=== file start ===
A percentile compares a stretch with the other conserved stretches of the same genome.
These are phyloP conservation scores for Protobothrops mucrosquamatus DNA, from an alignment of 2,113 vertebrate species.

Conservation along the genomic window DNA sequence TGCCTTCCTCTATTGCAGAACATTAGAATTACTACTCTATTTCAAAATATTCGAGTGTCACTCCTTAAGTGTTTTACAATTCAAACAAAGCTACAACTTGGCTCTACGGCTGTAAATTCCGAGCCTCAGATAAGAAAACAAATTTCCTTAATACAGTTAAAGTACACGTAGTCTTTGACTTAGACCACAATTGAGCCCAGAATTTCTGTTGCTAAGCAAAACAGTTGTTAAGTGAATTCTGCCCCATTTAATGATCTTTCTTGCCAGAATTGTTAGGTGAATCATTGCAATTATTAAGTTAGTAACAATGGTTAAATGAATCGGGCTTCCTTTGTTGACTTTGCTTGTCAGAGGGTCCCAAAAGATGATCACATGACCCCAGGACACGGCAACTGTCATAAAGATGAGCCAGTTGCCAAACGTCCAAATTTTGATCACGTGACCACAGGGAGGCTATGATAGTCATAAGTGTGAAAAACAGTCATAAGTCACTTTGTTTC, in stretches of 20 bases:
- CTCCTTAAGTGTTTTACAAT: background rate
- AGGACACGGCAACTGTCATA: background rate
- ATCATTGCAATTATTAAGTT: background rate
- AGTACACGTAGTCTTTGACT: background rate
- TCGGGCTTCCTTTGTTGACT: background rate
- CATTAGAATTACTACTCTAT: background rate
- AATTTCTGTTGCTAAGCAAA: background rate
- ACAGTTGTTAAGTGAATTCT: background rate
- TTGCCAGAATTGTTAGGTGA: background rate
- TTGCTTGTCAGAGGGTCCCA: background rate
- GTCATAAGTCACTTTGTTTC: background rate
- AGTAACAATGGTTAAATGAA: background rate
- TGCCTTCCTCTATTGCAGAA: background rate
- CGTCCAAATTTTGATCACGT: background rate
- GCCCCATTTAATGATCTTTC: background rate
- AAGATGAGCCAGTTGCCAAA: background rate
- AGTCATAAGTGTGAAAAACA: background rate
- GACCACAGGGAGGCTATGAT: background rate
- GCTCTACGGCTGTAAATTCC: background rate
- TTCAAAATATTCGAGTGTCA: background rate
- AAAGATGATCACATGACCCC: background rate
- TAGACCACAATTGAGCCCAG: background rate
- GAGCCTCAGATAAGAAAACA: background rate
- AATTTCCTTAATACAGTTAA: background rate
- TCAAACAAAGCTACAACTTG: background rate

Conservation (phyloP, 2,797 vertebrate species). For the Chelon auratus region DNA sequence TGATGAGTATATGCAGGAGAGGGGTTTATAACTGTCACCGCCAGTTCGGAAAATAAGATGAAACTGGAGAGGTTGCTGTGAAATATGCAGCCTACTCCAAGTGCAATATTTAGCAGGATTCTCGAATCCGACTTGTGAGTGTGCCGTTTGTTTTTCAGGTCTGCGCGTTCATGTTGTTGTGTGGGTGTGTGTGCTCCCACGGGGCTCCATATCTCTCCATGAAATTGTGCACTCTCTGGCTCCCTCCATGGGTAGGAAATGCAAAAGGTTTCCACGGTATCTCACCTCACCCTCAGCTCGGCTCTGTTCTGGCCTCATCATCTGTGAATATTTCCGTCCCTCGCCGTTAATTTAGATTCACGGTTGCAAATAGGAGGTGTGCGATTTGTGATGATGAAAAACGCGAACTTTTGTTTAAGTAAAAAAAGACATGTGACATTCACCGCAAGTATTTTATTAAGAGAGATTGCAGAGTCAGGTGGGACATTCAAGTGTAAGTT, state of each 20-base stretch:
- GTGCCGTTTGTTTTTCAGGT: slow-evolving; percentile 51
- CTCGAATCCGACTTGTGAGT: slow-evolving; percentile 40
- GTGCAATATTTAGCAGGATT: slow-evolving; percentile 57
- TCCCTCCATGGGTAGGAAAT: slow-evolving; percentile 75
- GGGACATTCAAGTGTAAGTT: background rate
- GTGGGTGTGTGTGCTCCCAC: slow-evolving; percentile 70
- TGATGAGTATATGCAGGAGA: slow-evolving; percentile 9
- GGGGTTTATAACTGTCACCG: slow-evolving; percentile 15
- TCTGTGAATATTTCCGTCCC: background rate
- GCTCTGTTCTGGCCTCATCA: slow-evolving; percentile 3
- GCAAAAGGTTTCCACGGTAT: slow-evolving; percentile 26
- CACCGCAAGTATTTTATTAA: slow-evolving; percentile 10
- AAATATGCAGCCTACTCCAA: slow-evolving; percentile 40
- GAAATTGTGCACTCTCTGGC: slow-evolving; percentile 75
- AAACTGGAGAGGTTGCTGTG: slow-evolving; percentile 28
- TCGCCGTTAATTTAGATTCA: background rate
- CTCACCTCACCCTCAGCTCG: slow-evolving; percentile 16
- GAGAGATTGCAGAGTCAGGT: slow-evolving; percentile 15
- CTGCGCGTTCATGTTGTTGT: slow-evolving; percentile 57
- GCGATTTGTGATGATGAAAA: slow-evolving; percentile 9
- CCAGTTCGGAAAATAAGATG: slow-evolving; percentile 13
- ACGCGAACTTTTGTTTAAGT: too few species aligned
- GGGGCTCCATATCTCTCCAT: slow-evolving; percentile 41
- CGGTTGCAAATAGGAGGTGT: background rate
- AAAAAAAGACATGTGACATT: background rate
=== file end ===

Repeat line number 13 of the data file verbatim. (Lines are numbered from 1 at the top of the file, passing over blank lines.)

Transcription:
- TTGCTTGTCAGAGGGTCCCA: background rate